Previous Winners of the H.C. Recktenwald Price
Winner of 2004:
Prof. Oliver E. Williamson, Ph. D.
Oliver E. Williamson, born on 27 September 1932 in Superior (Wisconsin), received his Ph.D. from Carnegie Mellon University. He was a professor at the University of Pennsylvania and Yale University. Since 1988 Williamson has held professorships at the University of California, Berkeley. His main research was done in the field of transaction cost theory and modern institutional economics. He contributed considerably to a deeper understanding of the functioning of private companies and public organizations. His book, “The Economic Institutions of Capitalism: Firms, Markets, Relational Contracting“, is one of the most frequently cited works in social science research.
Williamson received numerous honorary doctorates and prizes. In 2009 he was awarded the Nobel Memorial Prize in Economic Sciences.
The H.C. Recktenwald Foundation honors Mr. Williamson's excellent contributions to transaction cost theory and modern institutional economics. His findings not only influence decisively the economic theory but also the political and social sciences.
Winner of 2002:
Prof. Paul M. Romer, Ph. D.
Paul M. Romer was born on 7 November 1955 in Denver (Colorado). After earning a Ph.D. in economics from the University of Chicago, he taught at the University of Rochester, the University of Chicago, the University of California, Berkeley, and the University of Stanford. Currently he is professor of economics at Stern School of Business at the New York University. Romer was the lead developer of "new growth theory". This body of work emphasizes the lasting effect that institutions and policies could have on the trend rate of economic growth. It moved scientific discovery, technological change, innovation, and productivity growth back to the center of macroeconomic analysis.
In 1997, Time Magazine named Romer him one of America's 25 most influential people. He is a fellow of the American Academy of Arts and Sciences, the Econometric Society, and a research associate of the National Bureau of Economic Research.
The H.C. Recktenwald Foundation honors Mr. Romer's outstanding contributions to the Theory of Endogenous Growth.
Winner of 2000:
Prof. Paul Krugman, Ph. D.
Paul Krugman, born on 28 February 1953 in Long Island (New York), earned his Ph.D. from the Massachusetts Institute of Technology (MIT). He has taught at Yale University, Stanford University, and the MIT. At MIT he became Ford International Professor of Economics. His main research has contributed considerably to the micro- and macroeconomics in the field of international relationships. In the microeconomic area, Krugman was a cofounder of the “New Trade Theory”. In microeconomics, he made substantial contribution to the theory of currency crisis and exchange rate fluctuations.
From 1982 to 1983, Krugman spent a year working as a member of the Council of Economic Advisers in Washington. In 2008, he won the Nobel Memorial Prize in Economic Sciences for his contributions to New Trade Theory and New Economic Geography.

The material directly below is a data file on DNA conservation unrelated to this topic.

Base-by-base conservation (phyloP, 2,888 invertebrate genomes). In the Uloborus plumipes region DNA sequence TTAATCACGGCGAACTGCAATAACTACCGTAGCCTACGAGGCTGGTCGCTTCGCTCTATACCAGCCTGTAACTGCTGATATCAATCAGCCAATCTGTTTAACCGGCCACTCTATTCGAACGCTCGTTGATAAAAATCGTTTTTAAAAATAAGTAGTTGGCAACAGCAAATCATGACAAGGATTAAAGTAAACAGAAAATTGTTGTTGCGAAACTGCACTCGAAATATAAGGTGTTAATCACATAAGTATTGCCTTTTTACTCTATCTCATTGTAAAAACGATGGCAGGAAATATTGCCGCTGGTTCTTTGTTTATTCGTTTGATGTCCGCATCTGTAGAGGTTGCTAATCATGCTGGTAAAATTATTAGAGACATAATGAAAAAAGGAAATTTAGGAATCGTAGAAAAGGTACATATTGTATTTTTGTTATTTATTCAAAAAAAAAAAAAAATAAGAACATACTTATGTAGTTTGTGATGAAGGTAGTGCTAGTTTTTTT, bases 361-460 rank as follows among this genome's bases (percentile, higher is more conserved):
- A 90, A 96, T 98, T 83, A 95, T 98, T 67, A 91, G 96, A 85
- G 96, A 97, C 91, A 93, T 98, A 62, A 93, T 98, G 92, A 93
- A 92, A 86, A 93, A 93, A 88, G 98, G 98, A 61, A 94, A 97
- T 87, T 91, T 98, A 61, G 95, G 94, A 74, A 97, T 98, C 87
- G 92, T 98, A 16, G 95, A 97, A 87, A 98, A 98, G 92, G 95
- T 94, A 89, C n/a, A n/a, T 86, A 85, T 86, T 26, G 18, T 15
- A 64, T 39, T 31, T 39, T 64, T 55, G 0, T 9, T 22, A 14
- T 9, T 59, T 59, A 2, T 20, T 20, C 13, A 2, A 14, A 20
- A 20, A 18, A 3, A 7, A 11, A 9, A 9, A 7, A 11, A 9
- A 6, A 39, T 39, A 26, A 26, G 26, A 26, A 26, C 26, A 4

The H.C. Recktenwald Foundation honors Mr. Krugman's outstanding research in the field of micro- and macroeconomics of international relationships, especially the integration of market power and imperfect competition in the analysis of international trade as well as his contributions to the theory of currency crises and exchange rate fluctuations.
Winner of 1997:
Prof. Joseph E. Stiglitz, Ph. D.
Joseph E. Stiglitz was born on 9 February 1943 in Gary (Indiana). After earning a Ph.D. from the Massachusetts Institute of Technology (MIT), he taught at the MIT, Yale University, Oxford University, Princeton University, and Stanford University. Stiglitz is a former senior vice president and chief economist of the World Bank and most recently Chairman of the Council of Economic Advisers. His main research was done in the field of information economics with the concept of incomplete and costly information and the application to market results.
In 2001, Stiglitz was awarded the Nobel Memorial Prize in Economic Sciences for his analyses of markets with asymmetric information, and he was a lead author of the 1995 Report of the Intergovernmental Panel on Climate Change, which shared the 2007 Nobel Peace Prize.
The H.C. Recktenwald Foundation honors Mr. Stiglitz for his excellent contributions in the field of information economics. A crucial aspect of his work deals with the application of theoretical knowledge in the economic and monetary practice with worldwide validity.
Winner of 1995:
Prof. Dr. Edmond C. Malinvaud
Edmond C. Malinvaud, born on 25 April 1923 in Limoges (France), is a graduate of the “Ecole Polytechnique” in Paris where he studied economics, mathematics and statistics. He became director of the ENSAE, director of the forecast department of French Treasury, director of the INSEE and professor at the “Collège de France”. Malinvaud taught at University of California, Berkeley, and University of Paris I. His main research was done in the field of mathematical and applied micro- and macroeconomics, econometrics and statistics in and their practical and political implementation. Edmond Malinvaud passed away March 7, 2015, in Paris.
Malinvaud received numerous honorary doctorates and several prices.
The H.C. Recktenwald Foundation honors Mr. Malinvaud’s outstanding research in the field of applied micro- and macroeconomics and econometrics for example the synthesis of Keynesianism and neoclassic theory, the explanation of unemployment with rigid prices and the development of the disequilibrium analysis.